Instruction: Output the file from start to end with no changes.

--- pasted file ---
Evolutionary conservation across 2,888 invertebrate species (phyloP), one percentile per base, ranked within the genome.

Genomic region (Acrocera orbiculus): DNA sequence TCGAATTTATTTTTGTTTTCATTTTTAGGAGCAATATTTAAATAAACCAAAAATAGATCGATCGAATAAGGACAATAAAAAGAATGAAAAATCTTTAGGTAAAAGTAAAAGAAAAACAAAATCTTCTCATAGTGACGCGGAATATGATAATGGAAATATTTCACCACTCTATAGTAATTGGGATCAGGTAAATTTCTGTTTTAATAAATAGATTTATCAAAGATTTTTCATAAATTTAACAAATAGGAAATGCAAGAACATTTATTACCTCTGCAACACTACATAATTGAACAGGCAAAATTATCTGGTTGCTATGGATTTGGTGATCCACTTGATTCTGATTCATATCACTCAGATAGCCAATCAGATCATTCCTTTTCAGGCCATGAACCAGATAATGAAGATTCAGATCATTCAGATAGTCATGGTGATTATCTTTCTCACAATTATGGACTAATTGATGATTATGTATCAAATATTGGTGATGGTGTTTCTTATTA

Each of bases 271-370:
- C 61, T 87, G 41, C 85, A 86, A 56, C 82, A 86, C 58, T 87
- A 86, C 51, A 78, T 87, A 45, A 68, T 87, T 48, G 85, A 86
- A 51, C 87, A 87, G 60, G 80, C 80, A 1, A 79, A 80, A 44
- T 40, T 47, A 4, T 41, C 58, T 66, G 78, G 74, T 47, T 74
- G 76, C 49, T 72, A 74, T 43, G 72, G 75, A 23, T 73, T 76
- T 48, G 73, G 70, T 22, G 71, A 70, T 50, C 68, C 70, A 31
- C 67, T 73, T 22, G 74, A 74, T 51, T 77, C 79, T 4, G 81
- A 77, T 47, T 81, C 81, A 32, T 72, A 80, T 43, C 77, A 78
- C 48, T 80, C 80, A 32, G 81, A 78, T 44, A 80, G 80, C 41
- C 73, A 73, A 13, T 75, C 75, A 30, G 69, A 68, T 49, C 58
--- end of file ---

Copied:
Evolutionary conservation across 2,888 invertebrate species (phyloP), one percentile per base, ranked within the genome.

Genomic region (Acrocera orbiculus): DNA sequence TCGAATTTATTTTTGTTTTCATTTTTAGGAGCAATATTTAAATAAACCAAAAATAGATCGATCGAATAAGGACAATAAAAAGAATGAAAAATCTTTAGGTAAAAGTAAAAGAAAAACAAAATCTTCTCATAGTGACGCGGAATATGATAATGGAAATATTTCACCACTCTATAGTAATTGGGATCAGGTAAATTTCTGTTTTAATAAATAGATTTATCAAAGATTTTTCATAAATTTAACAAATAGGAAATGCAAGAACATTTATTACCTCTGCAACACTACATAATTGAACAGGCAAAATTATCTGGTTGCTATGGATTTGGTGATCCACTTGATTCTGATTCATATCACTCAGATAGCCAATCAGATCATTCCTTTTCAGGCCATGAACCAGATAATGAAGATTCAGATCATTCAGATAGTCATGGTGATTATCTTTCTCACAATTATGGACTAATTGATGATTATGTATCAAATATTGGTGATGGTGTTTCTTATTA

Each of bases 271-370:
- C 61, T 87, G 41, C 85, A 86, A 56, C 82, A 86, C 58, T 87
- A 86, C 51, A 78, T 87, A 45, A 68, T 87, T 48, G 85, A 86
- A 51, C 87, A 87, G 60, G 80, C 80, A 1, A 79, A 80, A 44
- T 40, T 47, A 4, T 41, C 58, T 66, G 78, G 74, T 47, T 74
- G 76, C 49, T 72, A 74, T 43, G 72, G 75, A 23, T 73, T 76
- T 48, G 73, G 70, T 22, G 71, A 70, T 50, C 68, C 70, A 31
- C 67, T 73, T 22, G 74, A 74, T 51, T 77, C 79, T 4, G 81
- A 77, T 47, T 81, C 81, A 32, T 72, A 80, T 43, C 77, A 78
- C 48, T 80, C 80, A 32, G 81, A 78, T 44, A 80, G 80, C 41
- C 73, A 73, A 13, T 75, C 75, A 30, G 69, A 68, T 49, C 58